in the so-called new world
which is different from the way in which
it's actually practice in continental Europe.
There's an interesting maximal difference
between Europe and America
that is less so between Europe
and some of the Asian countries.
So that's the take home message.
The University of Bonn
has one of the most prestigious
philosophical institutes in Germany.
In 2009, Gabriel became the
youngest-ever professor here at the age of 29.
His books have sold exceptionally well
worldwide as philosophy books.
As a result of the global economy's
continued pursuit of record-beating profits,
various social problems,
such as environmental destruction
and economic disparity,
are becoming increasingly serious.
Gabriel uses his books to sound the alarm
about the current state of capitalism
which he argues is contributing
to the division of the world.
In the future, I think
capitalism and making the world
a better place will start cooperating
because otherwise capitalism can't survive
and its own interests to survive.
Nor can humanity survive.
I think that we will see
the type of system change.
I predict that there will be something
that I call ethical capitalism.
He advocates "ethical capitalism,"
which aims to do what is ethically
and morally right and at the same time
achieve economic expansion.
It's something he says has been neglected
in the past in favor of
building up growth alone.
Basically, ethical capitalism
is the corporation of business
with morally progressive thinking.
Imagine that, you know, our companies
strive for doing the morally good, right?
So imagine you have a business model
which actually makes the world better.
So one of the reasons why
social media is so successful
is that they started with
the promise of freedom, right?
And then they undermined
the promise of freedom,
which is why now
their business model is going down.
Gabriel points out
that the recent decline of some social media
is the result of companies'
excessive pursuit of profits.
I think that what we are seeing right now,
you know, the crisis also in the tech sector
is the side effect of them
not being ethical business people.
Justice in the vaccine case.
Why is BioNTech successful?
Because they're trying to end cancer.
That's why they make money, right?
And on the way of solving cancer,
they have the technology
that was useful for this vaccine.
And I think similarly
ethical capitalism is the idea
that only companies, right,
who directly or indirectly contribute to
the Sustainable Development Goals
rather than companies
who are most aggressive in the market.
He unpacks the need for ethics teams
in businesses and governments
to make ethical capitalism a reality.
In recent years,
he has served as an ethics advisor
for various companies,
including giant IT firms.
I do political and business advising and
various contacts, as a matter of fact,
and various stakeholders on different levels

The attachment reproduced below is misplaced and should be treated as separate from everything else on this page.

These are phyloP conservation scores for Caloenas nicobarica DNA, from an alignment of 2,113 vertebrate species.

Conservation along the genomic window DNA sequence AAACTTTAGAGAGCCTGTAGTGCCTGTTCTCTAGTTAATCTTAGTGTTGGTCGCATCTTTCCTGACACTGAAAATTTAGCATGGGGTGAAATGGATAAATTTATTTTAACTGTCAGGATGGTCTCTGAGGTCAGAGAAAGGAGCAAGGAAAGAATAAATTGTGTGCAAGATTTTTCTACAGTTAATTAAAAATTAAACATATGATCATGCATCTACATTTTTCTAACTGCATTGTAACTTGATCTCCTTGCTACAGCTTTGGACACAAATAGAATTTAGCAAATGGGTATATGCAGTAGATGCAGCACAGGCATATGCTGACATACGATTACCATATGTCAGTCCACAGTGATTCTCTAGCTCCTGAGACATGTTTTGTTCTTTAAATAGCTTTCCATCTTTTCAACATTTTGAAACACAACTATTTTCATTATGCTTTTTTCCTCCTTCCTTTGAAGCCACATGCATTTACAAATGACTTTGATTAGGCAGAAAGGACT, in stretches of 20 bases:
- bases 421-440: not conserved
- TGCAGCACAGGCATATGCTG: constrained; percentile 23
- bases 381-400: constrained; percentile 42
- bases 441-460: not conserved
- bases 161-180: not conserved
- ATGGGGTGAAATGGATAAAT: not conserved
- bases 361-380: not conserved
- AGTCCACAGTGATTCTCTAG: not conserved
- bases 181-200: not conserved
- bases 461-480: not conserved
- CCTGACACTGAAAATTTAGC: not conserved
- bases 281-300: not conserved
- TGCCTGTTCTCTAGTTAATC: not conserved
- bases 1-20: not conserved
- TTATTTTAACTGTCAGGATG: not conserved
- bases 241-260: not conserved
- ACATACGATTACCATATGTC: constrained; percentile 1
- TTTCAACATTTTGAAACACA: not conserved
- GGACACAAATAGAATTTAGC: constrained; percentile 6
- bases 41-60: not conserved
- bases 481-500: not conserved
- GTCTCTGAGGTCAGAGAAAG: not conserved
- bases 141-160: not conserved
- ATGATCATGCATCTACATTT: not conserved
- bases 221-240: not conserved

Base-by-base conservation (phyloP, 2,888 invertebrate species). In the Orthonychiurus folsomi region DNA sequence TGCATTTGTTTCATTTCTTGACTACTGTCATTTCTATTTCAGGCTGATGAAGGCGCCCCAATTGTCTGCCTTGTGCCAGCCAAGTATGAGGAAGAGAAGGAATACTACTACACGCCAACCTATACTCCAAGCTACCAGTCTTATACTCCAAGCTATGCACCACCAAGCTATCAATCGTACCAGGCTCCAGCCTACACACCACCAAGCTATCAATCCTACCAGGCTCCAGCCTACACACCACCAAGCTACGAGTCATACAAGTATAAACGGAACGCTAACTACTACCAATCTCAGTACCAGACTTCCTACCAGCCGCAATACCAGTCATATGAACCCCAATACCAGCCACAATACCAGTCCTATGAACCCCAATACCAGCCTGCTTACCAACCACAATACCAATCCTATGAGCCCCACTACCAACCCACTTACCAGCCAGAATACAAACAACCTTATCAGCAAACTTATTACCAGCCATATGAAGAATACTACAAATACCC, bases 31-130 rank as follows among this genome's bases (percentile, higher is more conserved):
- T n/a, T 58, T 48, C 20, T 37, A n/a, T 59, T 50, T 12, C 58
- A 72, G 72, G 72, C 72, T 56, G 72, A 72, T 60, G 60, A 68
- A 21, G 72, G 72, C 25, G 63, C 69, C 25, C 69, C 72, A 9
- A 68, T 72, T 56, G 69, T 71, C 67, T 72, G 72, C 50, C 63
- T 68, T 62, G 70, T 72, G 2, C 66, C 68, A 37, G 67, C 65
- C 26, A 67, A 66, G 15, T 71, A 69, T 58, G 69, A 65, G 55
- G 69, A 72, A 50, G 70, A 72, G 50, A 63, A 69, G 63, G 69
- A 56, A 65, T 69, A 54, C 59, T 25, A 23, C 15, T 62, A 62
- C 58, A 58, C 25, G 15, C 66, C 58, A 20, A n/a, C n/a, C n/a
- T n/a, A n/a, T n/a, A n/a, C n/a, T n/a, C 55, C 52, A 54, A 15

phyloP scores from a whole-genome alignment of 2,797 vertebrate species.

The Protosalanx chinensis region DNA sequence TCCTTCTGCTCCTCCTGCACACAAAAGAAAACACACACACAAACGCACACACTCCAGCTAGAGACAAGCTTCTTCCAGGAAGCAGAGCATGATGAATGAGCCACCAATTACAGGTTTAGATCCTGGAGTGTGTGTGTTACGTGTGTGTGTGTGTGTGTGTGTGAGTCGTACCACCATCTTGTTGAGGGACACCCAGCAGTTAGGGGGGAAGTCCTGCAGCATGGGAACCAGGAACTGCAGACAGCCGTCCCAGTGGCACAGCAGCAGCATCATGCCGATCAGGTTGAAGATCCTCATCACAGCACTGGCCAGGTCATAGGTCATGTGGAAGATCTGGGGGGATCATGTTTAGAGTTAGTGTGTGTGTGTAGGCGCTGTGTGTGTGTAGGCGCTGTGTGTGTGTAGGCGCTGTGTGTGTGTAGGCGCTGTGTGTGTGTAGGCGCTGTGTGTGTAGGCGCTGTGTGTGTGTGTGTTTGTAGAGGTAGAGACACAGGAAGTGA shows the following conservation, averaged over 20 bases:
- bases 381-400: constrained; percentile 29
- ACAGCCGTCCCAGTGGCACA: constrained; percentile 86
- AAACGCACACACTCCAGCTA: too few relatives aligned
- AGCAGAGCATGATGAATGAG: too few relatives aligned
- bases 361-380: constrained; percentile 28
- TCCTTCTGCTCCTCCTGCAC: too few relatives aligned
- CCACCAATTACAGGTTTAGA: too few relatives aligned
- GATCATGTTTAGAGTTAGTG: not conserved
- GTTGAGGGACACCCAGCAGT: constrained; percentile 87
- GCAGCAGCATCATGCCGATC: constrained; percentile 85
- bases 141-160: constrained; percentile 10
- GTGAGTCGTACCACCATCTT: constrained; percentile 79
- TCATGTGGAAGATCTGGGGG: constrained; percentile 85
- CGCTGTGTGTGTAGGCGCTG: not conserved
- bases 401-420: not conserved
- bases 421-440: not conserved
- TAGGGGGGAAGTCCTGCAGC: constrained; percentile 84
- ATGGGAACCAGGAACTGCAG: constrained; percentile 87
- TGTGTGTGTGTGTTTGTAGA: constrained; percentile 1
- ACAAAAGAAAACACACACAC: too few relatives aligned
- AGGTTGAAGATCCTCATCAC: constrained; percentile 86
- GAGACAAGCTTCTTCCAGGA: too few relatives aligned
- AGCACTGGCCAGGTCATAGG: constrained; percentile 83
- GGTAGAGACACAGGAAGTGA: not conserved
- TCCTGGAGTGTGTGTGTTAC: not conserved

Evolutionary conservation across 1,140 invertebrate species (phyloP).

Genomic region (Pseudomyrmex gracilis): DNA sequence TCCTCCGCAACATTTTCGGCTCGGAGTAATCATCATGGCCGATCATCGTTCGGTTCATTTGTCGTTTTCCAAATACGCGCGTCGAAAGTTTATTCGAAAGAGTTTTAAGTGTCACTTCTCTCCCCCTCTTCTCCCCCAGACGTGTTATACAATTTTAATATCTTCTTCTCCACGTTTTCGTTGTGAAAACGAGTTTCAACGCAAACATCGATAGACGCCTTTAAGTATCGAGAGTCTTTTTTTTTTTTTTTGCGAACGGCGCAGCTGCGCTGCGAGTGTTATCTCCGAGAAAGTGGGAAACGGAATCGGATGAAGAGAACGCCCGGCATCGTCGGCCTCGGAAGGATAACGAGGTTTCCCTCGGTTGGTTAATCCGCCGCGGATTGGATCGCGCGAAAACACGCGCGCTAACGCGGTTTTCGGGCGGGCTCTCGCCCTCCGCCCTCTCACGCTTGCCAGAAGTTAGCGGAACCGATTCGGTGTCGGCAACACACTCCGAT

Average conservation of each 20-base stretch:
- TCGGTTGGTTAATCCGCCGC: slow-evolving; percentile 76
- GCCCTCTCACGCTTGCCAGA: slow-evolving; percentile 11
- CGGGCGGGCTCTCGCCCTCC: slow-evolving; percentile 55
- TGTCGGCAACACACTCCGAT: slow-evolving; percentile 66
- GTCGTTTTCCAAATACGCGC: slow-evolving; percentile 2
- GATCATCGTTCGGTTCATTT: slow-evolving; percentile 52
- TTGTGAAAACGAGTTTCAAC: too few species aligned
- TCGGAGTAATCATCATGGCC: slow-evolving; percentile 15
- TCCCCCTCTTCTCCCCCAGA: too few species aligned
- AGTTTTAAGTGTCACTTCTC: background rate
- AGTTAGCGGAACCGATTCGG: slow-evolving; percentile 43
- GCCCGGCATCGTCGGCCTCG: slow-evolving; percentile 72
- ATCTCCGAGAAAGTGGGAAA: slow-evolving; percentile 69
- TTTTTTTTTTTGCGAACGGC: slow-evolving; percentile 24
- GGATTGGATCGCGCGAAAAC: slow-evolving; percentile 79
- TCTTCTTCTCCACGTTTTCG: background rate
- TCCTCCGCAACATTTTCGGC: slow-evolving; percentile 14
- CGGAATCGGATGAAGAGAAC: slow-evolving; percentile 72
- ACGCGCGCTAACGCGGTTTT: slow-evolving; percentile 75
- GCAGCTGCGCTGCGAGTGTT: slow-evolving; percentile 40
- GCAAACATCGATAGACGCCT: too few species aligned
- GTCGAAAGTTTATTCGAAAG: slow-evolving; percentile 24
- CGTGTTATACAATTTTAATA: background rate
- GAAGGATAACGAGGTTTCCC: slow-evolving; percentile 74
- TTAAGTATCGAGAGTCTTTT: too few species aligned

that deploy A.I. in the health sector
or telecommunications sector.
And then my team looks into the business case
and helps the company to decide the extent
to which a use of a given product
is ethically problematic or not.
So there's a serious interest in IT companies
to find out what consequences
a given product and its use can have.
In 2022, Gabriel took a leave of absence
from his university
and became the academic director
of a private institute in Hamburg
called the New Institute.
At this facility,
experts from different fields
such as philosophy -
as well as politics, business, and art -
gather and engage in
lively discussions every day.
it has become a place for
new philosophical experiments.
Philosophy is a discipline particularly
well suited for moderating perspectives.
We look at the way
in which not different
knowledge systems, right,
can be moderated and
integrated at the New Institute.
That's the function of philosophy.
Philosophy has a particular way, right,
of generating something general and universal
from the particular and vice versa, right?
And for this reason,
fundamental design of the New Institute
is based on philosophical thinking.
But then of course,
the actual knowledge that's produced here
is not exclusively philosophical,
but it's a place which basis is,
you know, production conditions
of new social imaginaries
on philosophical clarification,
on methods that come from philosophy.
So we do actually
cooperate with business people
not to improve their business,
but in order to improve
the ethics of their business.
And we learn from the business world
what the actual problems
in capitalism are, right?
So in this way we get data
and access to social realities
that you do not normally have
within the university
and social reality,
nonacademic social reality has
an encounter with the New Institute.
His programs at the New Institute
apply research to the real world
in a way that cannot be obtained
at a university.
What vision does he have beyond that?
And what I learned here
is that none of these normativity
So you cannot just take ethics and
dictate the course of politics and business.
You cannot just take business and dictate the
course of politics and ethics, etc., right?
So these systems or
these different normativity,
overlap and interfere
and make the social world complex
in ways that I could not see, right,
from within just my expertise.
I go out from the university for a while
to bring academic knowledge
to socio economic realities
and then return to the university
with the experience of having,
you know, work with this laboratory.
And I think that both institutions,
the New Institute and the universities,
can then learn something from each other.
So for me,
it's a gigantic, you know,
once upon a lifetime opportunity
to run a real humanities
and social science lab.
Do you have any words to live by?
Don't stop moving.
Stability is change.
Because everything that is stable
maintains itself over time.
But maintaining oneself over time
Because time is change.
So stability is change
that allows you, right?
to repeat a desirable pattern.
So we tend to think that,
you know, either you change
or you are stable.
But I think, you know, the real stability
can only be achieved by realizing
that it is, by its very nature, change.
But change is not what it seems.
Change is not replacing something
by something else.
Change is sustainable.